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UNFORMATTED ATTACHMENT PREVIEW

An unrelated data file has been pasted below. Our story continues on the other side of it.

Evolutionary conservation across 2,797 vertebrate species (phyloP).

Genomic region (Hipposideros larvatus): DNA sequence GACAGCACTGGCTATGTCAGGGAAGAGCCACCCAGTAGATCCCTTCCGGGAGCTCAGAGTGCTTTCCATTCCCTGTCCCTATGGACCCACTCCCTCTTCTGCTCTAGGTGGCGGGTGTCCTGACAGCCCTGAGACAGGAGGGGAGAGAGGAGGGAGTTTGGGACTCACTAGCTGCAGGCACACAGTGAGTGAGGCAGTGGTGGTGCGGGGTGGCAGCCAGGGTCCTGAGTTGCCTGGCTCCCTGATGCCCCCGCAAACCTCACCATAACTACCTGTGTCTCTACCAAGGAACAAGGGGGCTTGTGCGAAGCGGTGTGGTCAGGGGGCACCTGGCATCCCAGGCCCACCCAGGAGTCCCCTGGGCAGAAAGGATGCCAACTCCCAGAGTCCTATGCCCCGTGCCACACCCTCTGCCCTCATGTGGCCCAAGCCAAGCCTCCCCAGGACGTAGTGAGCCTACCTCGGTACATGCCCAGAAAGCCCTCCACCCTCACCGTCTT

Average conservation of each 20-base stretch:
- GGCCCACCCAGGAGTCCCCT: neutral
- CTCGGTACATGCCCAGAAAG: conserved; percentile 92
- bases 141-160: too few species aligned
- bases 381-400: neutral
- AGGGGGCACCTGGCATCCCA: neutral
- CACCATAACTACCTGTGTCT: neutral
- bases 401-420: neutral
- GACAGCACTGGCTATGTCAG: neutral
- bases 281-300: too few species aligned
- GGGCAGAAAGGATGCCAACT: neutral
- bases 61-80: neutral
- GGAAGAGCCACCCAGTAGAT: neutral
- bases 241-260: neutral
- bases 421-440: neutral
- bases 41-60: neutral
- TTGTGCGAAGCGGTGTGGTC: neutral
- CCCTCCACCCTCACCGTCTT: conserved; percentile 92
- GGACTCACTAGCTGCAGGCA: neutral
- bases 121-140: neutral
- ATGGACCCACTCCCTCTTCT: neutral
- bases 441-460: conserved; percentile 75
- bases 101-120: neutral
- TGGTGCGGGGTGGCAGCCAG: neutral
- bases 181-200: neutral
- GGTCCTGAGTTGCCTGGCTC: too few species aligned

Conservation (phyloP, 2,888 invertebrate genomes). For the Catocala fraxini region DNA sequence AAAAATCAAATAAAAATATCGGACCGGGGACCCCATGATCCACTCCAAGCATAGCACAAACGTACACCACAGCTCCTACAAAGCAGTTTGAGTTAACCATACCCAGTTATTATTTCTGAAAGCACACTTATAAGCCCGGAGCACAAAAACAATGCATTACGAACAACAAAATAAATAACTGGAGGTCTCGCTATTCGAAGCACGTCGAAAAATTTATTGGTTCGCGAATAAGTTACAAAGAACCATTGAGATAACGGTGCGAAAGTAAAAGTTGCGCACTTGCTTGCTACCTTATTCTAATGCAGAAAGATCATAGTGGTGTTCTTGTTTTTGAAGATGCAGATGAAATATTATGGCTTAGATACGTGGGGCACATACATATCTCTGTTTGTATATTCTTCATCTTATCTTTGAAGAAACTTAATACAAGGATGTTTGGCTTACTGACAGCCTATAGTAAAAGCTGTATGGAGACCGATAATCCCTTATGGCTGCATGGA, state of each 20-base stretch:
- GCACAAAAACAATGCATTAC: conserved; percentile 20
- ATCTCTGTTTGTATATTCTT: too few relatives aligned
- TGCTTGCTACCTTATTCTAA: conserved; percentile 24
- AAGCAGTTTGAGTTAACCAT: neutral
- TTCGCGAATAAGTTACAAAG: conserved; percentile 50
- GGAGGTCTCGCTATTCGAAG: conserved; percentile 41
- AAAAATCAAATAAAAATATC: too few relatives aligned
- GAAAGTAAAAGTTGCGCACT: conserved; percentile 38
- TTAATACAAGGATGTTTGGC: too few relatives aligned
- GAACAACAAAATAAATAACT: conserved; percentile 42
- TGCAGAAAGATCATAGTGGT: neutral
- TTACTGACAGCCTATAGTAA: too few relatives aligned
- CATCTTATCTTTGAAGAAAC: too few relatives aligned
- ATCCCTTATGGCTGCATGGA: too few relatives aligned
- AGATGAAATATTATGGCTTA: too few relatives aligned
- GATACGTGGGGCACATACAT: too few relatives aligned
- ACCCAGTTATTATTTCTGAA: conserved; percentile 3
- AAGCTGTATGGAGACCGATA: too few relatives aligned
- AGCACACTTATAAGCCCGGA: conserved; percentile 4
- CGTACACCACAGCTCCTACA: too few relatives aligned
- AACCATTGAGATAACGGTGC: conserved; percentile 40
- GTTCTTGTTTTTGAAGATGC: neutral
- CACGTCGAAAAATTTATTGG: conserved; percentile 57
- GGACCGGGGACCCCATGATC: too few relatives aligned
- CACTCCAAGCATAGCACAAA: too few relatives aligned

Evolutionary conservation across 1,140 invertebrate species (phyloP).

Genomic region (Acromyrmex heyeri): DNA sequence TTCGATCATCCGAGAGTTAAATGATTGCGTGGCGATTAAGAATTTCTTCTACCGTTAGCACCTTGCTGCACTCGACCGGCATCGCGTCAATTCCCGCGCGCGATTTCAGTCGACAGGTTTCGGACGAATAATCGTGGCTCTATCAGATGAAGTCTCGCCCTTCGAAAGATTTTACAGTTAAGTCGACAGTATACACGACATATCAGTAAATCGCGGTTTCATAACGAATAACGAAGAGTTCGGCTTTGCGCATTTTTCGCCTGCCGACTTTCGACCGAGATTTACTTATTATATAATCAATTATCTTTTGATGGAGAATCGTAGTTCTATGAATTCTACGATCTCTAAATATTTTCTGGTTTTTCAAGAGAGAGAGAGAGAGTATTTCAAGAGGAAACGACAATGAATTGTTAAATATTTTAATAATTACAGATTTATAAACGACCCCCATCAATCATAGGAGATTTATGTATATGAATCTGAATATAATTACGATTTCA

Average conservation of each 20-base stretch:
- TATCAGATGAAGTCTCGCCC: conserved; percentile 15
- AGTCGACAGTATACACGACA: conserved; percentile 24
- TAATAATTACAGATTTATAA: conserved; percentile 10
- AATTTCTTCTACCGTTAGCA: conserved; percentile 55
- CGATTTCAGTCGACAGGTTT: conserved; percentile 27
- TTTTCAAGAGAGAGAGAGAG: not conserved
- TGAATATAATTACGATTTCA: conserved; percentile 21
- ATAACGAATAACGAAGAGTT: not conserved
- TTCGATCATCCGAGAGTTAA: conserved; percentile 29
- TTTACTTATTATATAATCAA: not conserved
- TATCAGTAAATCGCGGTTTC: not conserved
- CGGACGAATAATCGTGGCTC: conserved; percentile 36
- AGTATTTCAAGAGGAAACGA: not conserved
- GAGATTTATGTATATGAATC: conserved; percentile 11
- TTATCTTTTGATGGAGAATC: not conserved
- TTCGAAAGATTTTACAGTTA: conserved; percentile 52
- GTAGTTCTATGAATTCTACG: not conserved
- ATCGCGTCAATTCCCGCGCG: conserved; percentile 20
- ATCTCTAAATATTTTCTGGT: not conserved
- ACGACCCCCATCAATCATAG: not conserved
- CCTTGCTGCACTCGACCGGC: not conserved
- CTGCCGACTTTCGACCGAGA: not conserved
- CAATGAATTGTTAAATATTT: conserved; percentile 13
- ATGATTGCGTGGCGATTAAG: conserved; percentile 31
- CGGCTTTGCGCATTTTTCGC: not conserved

International Strategic Management – Assignment 1 Things to Note When Completing Task 1 • The Assignment 1 briefing slides are intended only as an illustrative example to show: o how data can be compared across 2 countries / cities on a like-for-like basis, using the same sources o how the 2 countries / cities can be scored in terms of their overall attractiveness o so please do not take the example slides literally! Focus • • Remember that while the national macro-environment provides an important wider context for this assignment, you will also need to narrow down to the metropolitan-level o because urban mobility is typically addressed at city level rather than national level, which is why SEAT is considering Manchester or Melbourne to launch the ‘Minimό’ into, rather than the UK or Australia. You must identify those national and metropolitan-level factors that are relevant to your company. o For example, do you really think that a factor such as ‘exposure to unsafe drinking water’ is of direct relevance to SEAT’s deciding in which city to launch the ‘Minimό’? Process • • • • • • Having identified the national and metropolitan-level factors that are relevant to your company, you need to decide on their relative importance in order to assign a weighting to them. o Think carefully about why some factors may be of greater significance to the company than others. Once you have decided upon the relative weightings for a sub-group of factors (e.g. political factors), then enter the data for each country (or city). You are only comparing 2 countries / cities. Therefore, once you have decided which country / city has the more attractive ranking / score / data for a particular factor, award that country / city a score of 2; award a score of 1 for the other country / city for the same factor. o Then multiply the score awarded to each country / city by the weighting multiplier that you have given to that particular factor. Once this process has been completed for a sub-group of factors (e.g. political factors), total up the scores for each country / city. o Repeat the same process again for the next sub-group of factors (e.g. legal factors) until you have scores for all sub-groups of factors. Multiply the Economic (Metropolitan) and Mobility Capability (Metropolitan) total scores for each country / city by a weighting of 1.5. o Remember, urban mobility is typically addressed at city level rather than national level. o Metropolitan-level factors should therefore be given a weighting to reflect their more immediate relevance to the firm than the wider national-level macroenvironmental factors. Finally, add up the scores for all sub-groups of factors for each country / city to arrive at overall scores of attractiveness. Data • Make sure that you are consistent in using the same data source for a country/city’s factor; if you do not do this, then you are not being truly comparative. • As you can see from the tables in the Assignment 1 briefing slides, a lot of data may be in the form of country rankings. o When using country rankings for a factor, make sure that you are clear what the ranking means and provide a brief explanation of this as per the examples in the Assignment 1 briefing slides. ▪ For example, if Country A is ranked as 1/140 for ‘Incidence of Corruption’, does this mean Country A is the most or least corrupt? Being unclear as to what rankings mean can lead to wild results! • As you can see from the tables in the Assignment 1 briefing slides, some data may be in the form of a score (e.g. political / economic / financial risk are each given a score out of 5 by A.M. Best Country Risk Report). o Again, make sure you are clear when obtaining these scores as to whether 1 out of 5 signifies very low or very high risk! • As you can see from the tables in the Assignment 1 briefing slides, other data may be in the form of straightforward numbers such as much of the national and metropolitan economic data. o You need to take care in determining whether this data is attractive or not to your company e.g. a country may have a very large population (potentially attractive) but an equally very large unemployment rate / percentage of the population below the poverty line (generally unattractive unless your company has a strategy such as targeting the so-called ‘bottom of the pyramid’ market). • When using the OECD Metropolitan Area Statistics website, allow yourself some time to navigate around the site (Figure 1). o In the left-hand column of the page are data sets e.g. Population by Age, Economy, etcetera. o In the centre at the top of the data tables is a drop-down menu to select variables for the data you need e.g. if you are looking for population density data, then you need to have clicked onto the ‘Population’ tab in the left-hand column, then click on the variable drop-down menu to select the population density variable. o You will then need to scroll down the page or across to one of the next pages in order to find the 2 cities’ data. • The 2020 Deloitte City Mobility Index takes a holistic view of different cities’ entire mobility landscapes in order to evaluate their existing and future mobility capability. o The index for each city is comprised of 3 themes, each made up of 5 metrics that combine different types of data (Figure 2). o Each city has its own ‘mobility profile report’ where it is scored against each of the 15 metrics in the index. In looking at each city’s ‘mobility profile report’, you have different options for considering their mobility capability for Task 1: ▪ A broad approach – this is the approach adopted in the Assignment 1 briefing slides for illustrative purposes. • Attach a weighting multiplier to each of the 3 themes, according to their relative importance to the company. • Total the scores out of 25 for each theme in a city’s ‘mobility profile report’ (Figure 3). • • Next identify whether these scores out of 25 are more or less attractive than those for the other city and award a score of 1 out of 2 or 2 out of 2 accordingly for each theme. • Multiply the score of 1 or 2 by the weighting attached to each respective theme (Table 1). ▪ A more nuanced approach: bear in mind that the primary audiences of the 2020 Deloitte City Mobility Index are city leaders, authorities and regulators. • As such, you may prefer to consider some but not all metrics within the 3 themes, according to their perceived significance to SEAT (e.g. you may view ‘integration and shared mobility’, ‘versatility’ and ‘transit safety’ being highly relevant to carsharing; ‘congestion’ and ‘air quality’ could be relevant in that carsharing is argued to go some way towards mitigating these; other metrics may or may not be of significant relevance). • If you were to adopt this approach, the weighting x score out of 2 for attractiveness (based on the 2 cities’ scores out of 5 for a specific metric) would remain the same as per the process outlined above. Make sure that you identify the source of each piece of data used; failure to do so means that markers cannot verify the accuracy of the data. o The referencing style used in the Assignment 1 briefing slides is arguably the simplest and clearest way of referencing your data sources for Task 1. Figure 1 – OECD Metropolitan Area Statistics website Figure 2 – 2020 Deloitte City Mobility Index Themes & Metrics Figure 3 – 2020 Deloitte City Mobility Index: Weighting & Scoring Themes Table 1 – Weighting & scoring of cities’ mobility capabilities Factor Overall performance & resilience (25/25 = highest performing / most resilient) Overall vision & leadership (25/25 = most developed vision / strongest leadership) Overall service & inclusion (25/25 = most robust service / most inclusive) Mobility Capability Factors – Metropolitan Level Subtotal Mobility Capability Factors – Metropolitan Level City A Ranking / City A Score City B Ranking / Data X Data Weighting Country Score out Multiplier Country Score out of 2 of 2 (2 = most (2 = most attractive) attractive) 16/25 = 2/2 2 x 5 = 10 12/25 = 1/2 Data Source Weighting Multiplier (5 = most important; 1 = least important) H 5 H 5 22/25 = 2/2 2 x 5 = 10 16/25 = 1/2 1×5=5 H 3 16/25 = 1/2 1×3=3 16/25 = 1/2 1×3=3 23 City B Score X Weighting Multiplier 1×5=5 13 Assessment Information/Brief 2020/21 Module title International Strategic Management CRN 2020/21 delivery Level 7 Assessment title Individual Assignment 1 Weighting within module This assessment is worth 50% of the overall module mark. Submission deadline date and time Friday 19/02/2021 @ 16.00 (Week 3 – UoS only) Robert Kennedy College / Pentecost Ghana to enter their own submission deadlines Module Leader (University of Salford): Dr Adrian Monaghan NB – students at Robert Kennedy College / Pentecost Ghana must contact their own module tutors regarding any queries about this assignment or its submission; please do not contact Dr Adrian Monaghan. How to submit: You must submit your report via Turnitin. Assessment task details and instructions You must structure your report in the same order as the weighted assignment tasks set out below. Word count The word count for the report is 2000 words (+ / – 10%); NB Task 1 is not included in the word count. The word count also excludes the following: – cover page – contents page – references – tables – diagrams – appendices Abstracts / executive summaries are not required and will not be marked if included. Assessment Information/Brief 1 BACKGROUND SEAT, S.A. is a Spanish automobile manufacturer with its head office in Martorell (near Barcelona), Spain. The firm has been a wholly-owned subsidiary of Volkswagen Group since 1986. The firm is strategically repositioning itself from a vehicle manufacturer to a provider of mobility services (i.e. where users pay for transportation only when they need it, rather than owning a personal vehicle that is not used most of the time), especially in increasingly crowded urban areas. As stated by Luca De Meo, the firm’s Chairman: “We are convinced that vehicles will become the second largest connected platform after the mobile phone and we will have the chance to integrate them into a rich ecosystem. This transformation forces us to innovate and move beyond the scope of being just a carmaker, stretching our value chain towards new mobility services, platforms and data businesses”. As part of this repositioning, SEAT has identified ‘compact urban mobility’ (short commutes less than 10 kilometres within the city environment, using a small vehicle) as a core area for strategic development. The firm unveiled its ‘Minimό’ concept vehicle at the 2019 Mobile World Congress to demonstrate SEAT’s vision of the ‘compact urban mobility’ of tomorrow. Integrating the fields of electrification, connectivity and shared mobility the ‘Minimό’ is a 2passenger quadricycle primarily intended for